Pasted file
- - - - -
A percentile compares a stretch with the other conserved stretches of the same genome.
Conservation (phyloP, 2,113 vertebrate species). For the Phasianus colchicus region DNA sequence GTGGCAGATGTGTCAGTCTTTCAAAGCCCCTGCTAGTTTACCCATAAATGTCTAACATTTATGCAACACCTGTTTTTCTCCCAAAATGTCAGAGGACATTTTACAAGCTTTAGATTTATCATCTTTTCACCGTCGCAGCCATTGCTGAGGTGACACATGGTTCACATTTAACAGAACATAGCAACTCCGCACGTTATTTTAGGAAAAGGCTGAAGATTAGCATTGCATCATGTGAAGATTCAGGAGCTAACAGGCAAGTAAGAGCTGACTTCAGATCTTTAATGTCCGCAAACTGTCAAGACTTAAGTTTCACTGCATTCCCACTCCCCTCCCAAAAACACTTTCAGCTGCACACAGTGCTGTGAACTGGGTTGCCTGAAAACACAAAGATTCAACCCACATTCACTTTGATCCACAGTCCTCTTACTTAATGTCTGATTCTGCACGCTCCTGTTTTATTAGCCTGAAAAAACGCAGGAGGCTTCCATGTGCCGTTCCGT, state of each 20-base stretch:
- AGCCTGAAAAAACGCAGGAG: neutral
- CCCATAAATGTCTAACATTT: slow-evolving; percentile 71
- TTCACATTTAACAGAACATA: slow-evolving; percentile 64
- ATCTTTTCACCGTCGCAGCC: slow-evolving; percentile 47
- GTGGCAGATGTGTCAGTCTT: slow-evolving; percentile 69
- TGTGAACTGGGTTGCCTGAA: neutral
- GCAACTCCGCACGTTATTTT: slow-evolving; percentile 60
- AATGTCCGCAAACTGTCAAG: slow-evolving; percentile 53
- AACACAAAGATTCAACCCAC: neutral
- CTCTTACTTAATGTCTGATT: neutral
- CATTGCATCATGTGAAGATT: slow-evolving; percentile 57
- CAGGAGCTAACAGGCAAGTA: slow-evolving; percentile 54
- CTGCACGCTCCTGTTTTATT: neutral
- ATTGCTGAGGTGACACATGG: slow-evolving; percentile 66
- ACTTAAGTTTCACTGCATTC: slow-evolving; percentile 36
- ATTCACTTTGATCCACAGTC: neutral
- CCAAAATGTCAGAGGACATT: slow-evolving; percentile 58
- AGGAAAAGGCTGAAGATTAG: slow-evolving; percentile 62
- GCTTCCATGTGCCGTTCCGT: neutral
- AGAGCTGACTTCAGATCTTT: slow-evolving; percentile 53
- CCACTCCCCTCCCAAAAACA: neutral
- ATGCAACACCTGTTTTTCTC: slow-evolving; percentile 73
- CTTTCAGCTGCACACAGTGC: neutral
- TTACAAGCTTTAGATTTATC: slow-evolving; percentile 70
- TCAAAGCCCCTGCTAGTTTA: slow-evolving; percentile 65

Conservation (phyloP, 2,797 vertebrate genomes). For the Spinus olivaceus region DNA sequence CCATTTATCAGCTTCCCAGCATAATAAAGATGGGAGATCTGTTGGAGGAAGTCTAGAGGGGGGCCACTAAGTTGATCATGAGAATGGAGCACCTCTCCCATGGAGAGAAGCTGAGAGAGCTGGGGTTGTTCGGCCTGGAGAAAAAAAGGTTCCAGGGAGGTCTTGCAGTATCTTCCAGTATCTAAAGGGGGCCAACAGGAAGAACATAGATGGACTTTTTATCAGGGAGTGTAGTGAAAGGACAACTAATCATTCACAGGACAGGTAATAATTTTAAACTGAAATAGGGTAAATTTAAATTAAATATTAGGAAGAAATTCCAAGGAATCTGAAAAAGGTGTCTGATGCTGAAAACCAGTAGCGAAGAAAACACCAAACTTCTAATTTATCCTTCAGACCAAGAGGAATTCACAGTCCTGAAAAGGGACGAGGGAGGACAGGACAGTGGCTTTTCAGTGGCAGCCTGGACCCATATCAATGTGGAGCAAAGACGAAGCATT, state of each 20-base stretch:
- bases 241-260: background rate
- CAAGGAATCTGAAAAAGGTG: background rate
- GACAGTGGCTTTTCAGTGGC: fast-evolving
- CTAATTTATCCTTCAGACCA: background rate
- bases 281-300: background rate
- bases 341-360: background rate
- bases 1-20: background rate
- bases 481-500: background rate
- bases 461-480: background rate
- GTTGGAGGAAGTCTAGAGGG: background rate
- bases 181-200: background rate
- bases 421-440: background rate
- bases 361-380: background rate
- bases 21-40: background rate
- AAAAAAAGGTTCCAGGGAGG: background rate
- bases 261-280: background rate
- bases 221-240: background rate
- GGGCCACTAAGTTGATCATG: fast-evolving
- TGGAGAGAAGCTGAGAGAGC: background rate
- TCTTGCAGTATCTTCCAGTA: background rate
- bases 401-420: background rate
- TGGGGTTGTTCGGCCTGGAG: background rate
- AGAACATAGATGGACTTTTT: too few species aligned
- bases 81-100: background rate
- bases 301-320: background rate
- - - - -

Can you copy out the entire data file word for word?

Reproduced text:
A percentile compares a stretch with the other conserved stretches of the same genome.
Conservation (phyloP, 2,113 vertebrate species). For the Phasianus colchicus region DNA sequence GTGGCAGATGTGTCAGTCTTTCAAAGCCCCTGCTAGTTTACCCATAAATGTCTAACATTTATGCAACACCTGTTTTTCTCCCAAAATGTCAGAGGACATTTTACAAGCTTTAGATTTATCATCTTTTCACCGTCGCAGCCATTGCTGAGGTGACACATGGTTCACATTTAACAGAACATAGCAACTCCGCACGTTATTTTAGGAAAAGGCTGAAGATTAGCATTGCATCATGTGAAGATTCAGGAGCTAACAGGCAAGTAAGAGCTGACTTCAGATCTTTAATGTCCGCAAACTGTCAAGACTTAAGTTTCACTGCATTCCCACTCCCCTCCCAAAAACACTTTCAGCTGCACACAGTGCTGTGAACTGGGTTGCCTGAAAACACAAAGATTCAACCCACATTCACTTTGATCCACAGTCCTCTTACTTAATGTCTGATTCTGCACGCTCCTGTTTTATTAGCCTGAAAAAACGCAGGAGGCTTCCATGTGCCGTTCCGT, state of each 20-base stretch:
- AGCCTGAAAAAACGCAGGAG: neutral
- CCCATAAATGTCTAACATTT: slow-evolving; percentile 71
- TTCACATTTAACAGAACATA: slow-evolving; percentile 64
- ATCTTTTCACCGTCGCAGCC: slow-evolving; percentile 47
- GTGGCAGATGTGTCAGTCTT: slow-evolving; percentile 69
- TGTGAACTGGGTTGCCTGAA: neutral
- GCAACTCCGCACGTTATTTT: slow-evolving; percentile 60
- AATGTCCGCAAACTGTCAAG: slow-evolving; percentile 53
- AACACAAAGATTCAACCCAC: neutral
- CTCTTACTTAATGTCTGATT: neutral
- CATTGCATCATGTGAAGATT: slow-evolving; percentile 57
- CAGGAGCTAACAGGCAAGTA: slow-evolving; percentile 54
- CTGCACGCTCCTGTTTTATT: neutral
- ATTGCTGAGGTGACACATGG: slow-evolving; percentile 66
- ACTTAAGTTTCACTGCATTC: slow-evolving; percentile 36
- ATTCACTTTGATCCACAGTC: neutral
- CCAAAATGTCAGAGGACATT: slow-evolving; percentile 58
- AGGAAAAGGCTGAAGATTAG: slow-evolving; percentile 62
- GCTTCCATGTGCCGTTCCGT: neutral
- AGAGCTGACTTCAGATCTTT: slow-evolving; percentile 53
- CCACTCCCCTCCCAAAAACA: neutral
- ATGCAACACCTGTTTTTCTC: slow-evolving; percentile 73
- CTTTCAGCTGCACACAGTGC: neutral
- TTACAAGCTTTAGATTTATC: slow-evolving; percentile 70
- TCAAAGCCCCTGCTAGTTTA: slow-evolving; percentile 65

Conservation (phyloP, 2,797 vertebrate genomes). For the Spinus olivaceus region DNA sequence CCATTTATCAGCTTCCCAGCATAATAAAGATGGGAGATCTGTTGGAGGAAGTCTAGAGGGGGGCCACTAAGTTGATCATGAGAATGGAGCACCTCTCCCATGGAGAGAAGCTGAGAGAGCTGGGGTTGTTCGGCCTGGAGAAAAAAAGGTTCCAGGGAGGTCTTGCAGTATCTTCCAGTATCTAAAGGGGGCCAACAGGAAGAACATAGATGGACTTTTTATCAGGGAGTGTAGTGAAAGGACAACTAATCATTCACAGGACAGGTAATAATTTTAAACTGAAATAGGGTAAATTTAAATTAAATATTAGGAAGAAATTCCAAGGAATCTGAAAAAGGTGTCTGATGCTGAAAACCAGTAGCGAAGAAAACACCAAACTTCTAATTTATCCTTCAGACCAAGAGGAATTCACAGTCCTGAAAAGGGACGAGGGAGGACAGGACAGTGGCTTTTCAGTGGCAGCCTGGACCCATATCAATGTGGAGCAAAGACGAAGCATT, state of each 20-base stretch:
- bases 241-260: background rate
- CAAGGAATCTGAAAAAGGTG: background rate
- GACAGTGGCTTTTCAGTGGC: fast-evolving
- CTAATTTATCCTTCAGACCA: background rate
- bases 281-300: background rate
- bases 341-360: background rate
- bases 1-20: background rate
- bases 481-500: background rate
- bases 461-480: background rate
- GTTGGAGGAAGTCTAGAGGG: background rate
- bases 181-200: background rate
- bases 421-440: background rate
- bases 361-380: background rate
- bases 21-40: background rate
- AAAAAAAGGTTCCAGGGAGG: background rate
- bases 261-280: background rate
- bases 221-240: background rate
- GGGCCACTAAGTTGATCATG: fast-evolving
- TGGAGAGAAGCTGAGAGAGC: background rate
- TCTTGCAGTATCTTCCAGTA: background rate
- bases 401-420: background rate
- TGGGGTTGTTCGGCCTGGAG: background rate
- AGAACATAGATGGACTTTTT: too few species aligned
- bases 81-100: background rate
- bases 301-320: background rate